We can’t talk about swing music without talking about  Benny Goodman. His “hot” clarinet brought jazz out of the night clubs and juke joints and into Carnegie Hall. To learn more about “The King of Swing” watch “The Benny Goodman Story,” a 1955 movie starring Steve Allen and Donna Reed, with Gene Krupa, Teddy Wilson and Lionel Hampton. A favorite film of mine featuring Benny Goodman is “Stage Door Canteen.” Made in 1943 it depicts the real canteen in New York City and features cameo appearances by numerous movie stars of the time, as well as lots of fun music and dancing.  Other WWII films featuring Goodman are “Syncopation” (1942), “The Powers Girl” (1942), “The Gangs All Here” (1943) and “Sweet and Low Down” (1944).

Harry James

Talk about a trumpet player! Harry James played the swingingest trumpet of the era. He and his band, the Music Makers, were also featured in Hollywood musicals during the 1940’s. Watch “Springtime in the Rockies” from 1942 which starred Harry’s future wife, Betty Grable. Harry James also appears in “Private Buckaroo” (1942) and “Best Foot Forward” (1943). Experience his “Concerto for Trumpet” in “Private Buckaroo.”Springtimeintherockies[1]

The Dorsey Brothers – Tommy and Jimmy

Brothers Tommy and Jimmy Dorsey organized a band in the 1920’s, playing and recording together until 1935 when the two musically talented siblings split and formed their own bands. Tommy, the trombone player, hired Frank Sinatra away from Harry James in 1940. Sinatra’s appearances and recordings with Tommy’s orchestra between 1940 and 1942 garnered Frank’s first big successes. You can catch an early Frank Sinatra performance with Tommy’s Dorsey’s band in the movie “Ships Ahoy” (1942).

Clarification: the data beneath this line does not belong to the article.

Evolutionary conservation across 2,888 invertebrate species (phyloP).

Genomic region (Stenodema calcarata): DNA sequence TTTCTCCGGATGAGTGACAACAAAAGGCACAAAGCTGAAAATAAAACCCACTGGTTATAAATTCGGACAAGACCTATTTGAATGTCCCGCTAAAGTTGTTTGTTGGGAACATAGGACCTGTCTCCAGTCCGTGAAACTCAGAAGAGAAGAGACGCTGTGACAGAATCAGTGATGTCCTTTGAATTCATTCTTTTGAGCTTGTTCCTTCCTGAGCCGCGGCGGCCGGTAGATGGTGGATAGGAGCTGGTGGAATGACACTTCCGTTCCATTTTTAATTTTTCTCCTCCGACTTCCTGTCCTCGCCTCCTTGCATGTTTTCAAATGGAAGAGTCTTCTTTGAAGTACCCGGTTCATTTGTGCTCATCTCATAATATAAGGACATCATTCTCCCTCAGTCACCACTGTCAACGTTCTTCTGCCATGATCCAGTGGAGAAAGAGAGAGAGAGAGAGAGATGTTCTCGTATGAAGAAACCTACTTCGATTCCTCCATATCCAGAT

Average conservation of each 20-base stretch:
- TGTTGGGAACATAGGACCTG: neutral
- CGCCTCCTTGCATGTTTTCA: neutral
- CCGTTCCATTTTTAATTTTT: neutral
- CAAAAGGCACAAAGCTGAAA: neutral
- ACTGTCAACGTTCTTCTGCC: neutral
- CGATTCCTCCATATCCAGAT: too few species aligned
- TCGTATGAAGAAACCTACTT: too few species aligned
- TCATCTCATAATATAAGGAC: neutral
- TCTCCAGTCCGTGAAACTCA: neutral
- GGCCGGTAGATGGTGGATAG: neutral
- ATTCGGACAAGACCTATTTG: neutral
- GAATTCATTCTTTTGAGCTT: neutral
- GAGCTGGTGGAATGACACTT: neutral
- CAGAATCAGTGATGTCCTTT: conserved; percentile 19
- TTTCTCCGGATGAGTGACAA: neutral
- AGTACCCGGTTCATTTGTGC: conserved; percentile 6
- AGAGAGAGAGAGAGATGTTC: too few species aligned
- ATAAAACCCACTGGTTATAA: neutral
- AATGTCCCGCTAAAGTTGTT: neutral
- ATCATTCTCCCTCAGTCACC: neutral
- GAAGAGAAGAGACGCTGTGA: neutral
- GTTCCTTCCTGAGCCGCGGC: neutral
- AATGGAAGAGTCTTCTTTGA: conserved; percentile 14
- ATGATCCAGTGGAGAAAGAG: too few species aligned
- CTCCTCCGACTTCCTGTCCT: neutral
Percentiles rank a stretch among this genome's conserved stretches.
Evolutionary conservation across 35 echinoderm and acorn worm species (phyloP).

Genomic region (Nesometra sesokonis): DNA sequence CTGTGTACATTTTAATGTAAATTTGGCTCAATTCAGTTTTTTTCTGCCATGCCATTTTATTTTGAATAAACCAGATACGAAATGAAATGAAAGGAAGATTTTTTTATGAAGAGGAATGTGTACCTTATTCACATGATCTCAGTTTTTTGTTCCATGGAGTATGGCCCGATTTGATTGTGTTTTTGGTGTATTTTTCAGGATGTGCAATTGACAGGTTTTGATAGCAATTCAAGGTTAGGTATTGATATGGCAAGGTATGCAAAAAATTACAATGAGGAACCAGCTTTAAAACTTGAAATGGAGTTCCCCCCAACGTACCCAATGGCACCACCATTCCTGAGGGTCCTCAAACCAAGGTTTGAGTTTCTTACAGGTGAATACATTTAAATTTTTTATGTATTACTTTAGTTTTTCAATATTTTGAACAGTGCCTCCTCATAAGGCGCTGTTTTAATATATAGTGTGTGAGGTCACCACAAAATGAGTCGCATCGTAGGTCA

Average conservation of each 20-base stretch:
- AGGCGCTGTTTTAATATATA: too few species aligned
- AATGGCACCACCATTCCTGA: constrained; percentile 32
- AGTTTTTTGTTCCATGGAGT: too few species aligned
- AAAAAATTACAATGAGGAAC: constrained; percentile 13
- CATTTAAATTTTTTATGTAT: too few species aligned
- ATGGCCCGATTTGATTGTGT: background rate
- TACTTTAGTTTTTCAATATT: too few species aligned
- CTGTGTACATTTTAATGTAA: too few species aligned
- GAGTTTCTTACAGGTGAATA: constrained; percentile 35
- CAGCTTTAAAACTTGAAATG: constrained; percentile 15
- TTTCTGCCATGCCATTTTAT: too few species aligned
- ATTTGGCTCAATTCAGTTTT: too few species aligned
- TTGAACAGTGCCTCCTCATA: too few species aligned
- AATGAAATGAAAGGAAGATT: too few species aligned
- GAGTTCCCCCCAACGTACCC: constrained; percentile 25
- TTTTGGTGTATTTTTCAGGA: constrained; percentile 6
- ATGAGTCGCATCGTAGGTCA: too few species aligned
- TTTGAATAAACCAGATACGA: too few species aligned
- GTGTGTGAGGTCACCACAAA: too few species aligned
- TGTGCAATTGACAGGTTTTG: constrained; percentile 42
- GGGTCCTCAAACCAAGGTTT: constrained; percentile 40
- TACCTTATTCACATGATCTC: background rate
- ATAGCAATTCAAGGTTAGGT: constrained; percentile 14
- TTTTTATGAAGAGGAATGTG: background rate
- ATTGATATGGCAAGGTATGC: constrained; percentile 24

Brother Jimmy played clarinet and saxophone as the leader of his own orchestra. The 1942 film “The Fleet’s In” showcased Jimmy’s band performing the famous “Tangerine” and “I Remember You.” If you are a fan of Abbott and Costello you can catch Jimmy Dorsey’s orchestra in their film “Lost in a Harem” (1944). Another fun film featuring Jimmy’s orchestra is “Four Jills in a Jeep” from 1944. Stars Kay Francis, Carole Landis, Martha Raye, and Mitzi Mayfair play themselves on a USO tour of Europe and North Africa in a non-sensical movie with no real plot and meant only to entertain.

Other Swing Performances

The harmonizing Andrews Sisters perform “Boogie-Woogie Bugle Boy” in the 1941 Abbott and Costello comedy “Buck Privates.” The upbeat “Ac-cent-tchu-ate the Positive” is sung by Bing Crosby in “Here Come the Waves” (1944).

Numerous movies made during World War II utilized swing music as part of their soundtracks. Most of these films showed the big bands as themselves playing in night clubs or in front of audiences.  I especially enjoy watching the musicians perform. Nothing like struggling to play an instrument in a high school band to give you an appreciation for the immense talent of the musicians. Watching the dancers is fun, too.

The young people of that era were our parents and grandparents. And, yes, they were young once. Swing music was their music. Thanks to the preservation of the old films as well as the recordings from that time we can enjoy this same music. And we can imagine what life was like back then. Check out some of the many video clips on Youtube.

Note that the low-resolution poster images in this post qualify as “fair use” under the copyright laws. My intent is only to illustrate the discussion of the films depicted in the posters.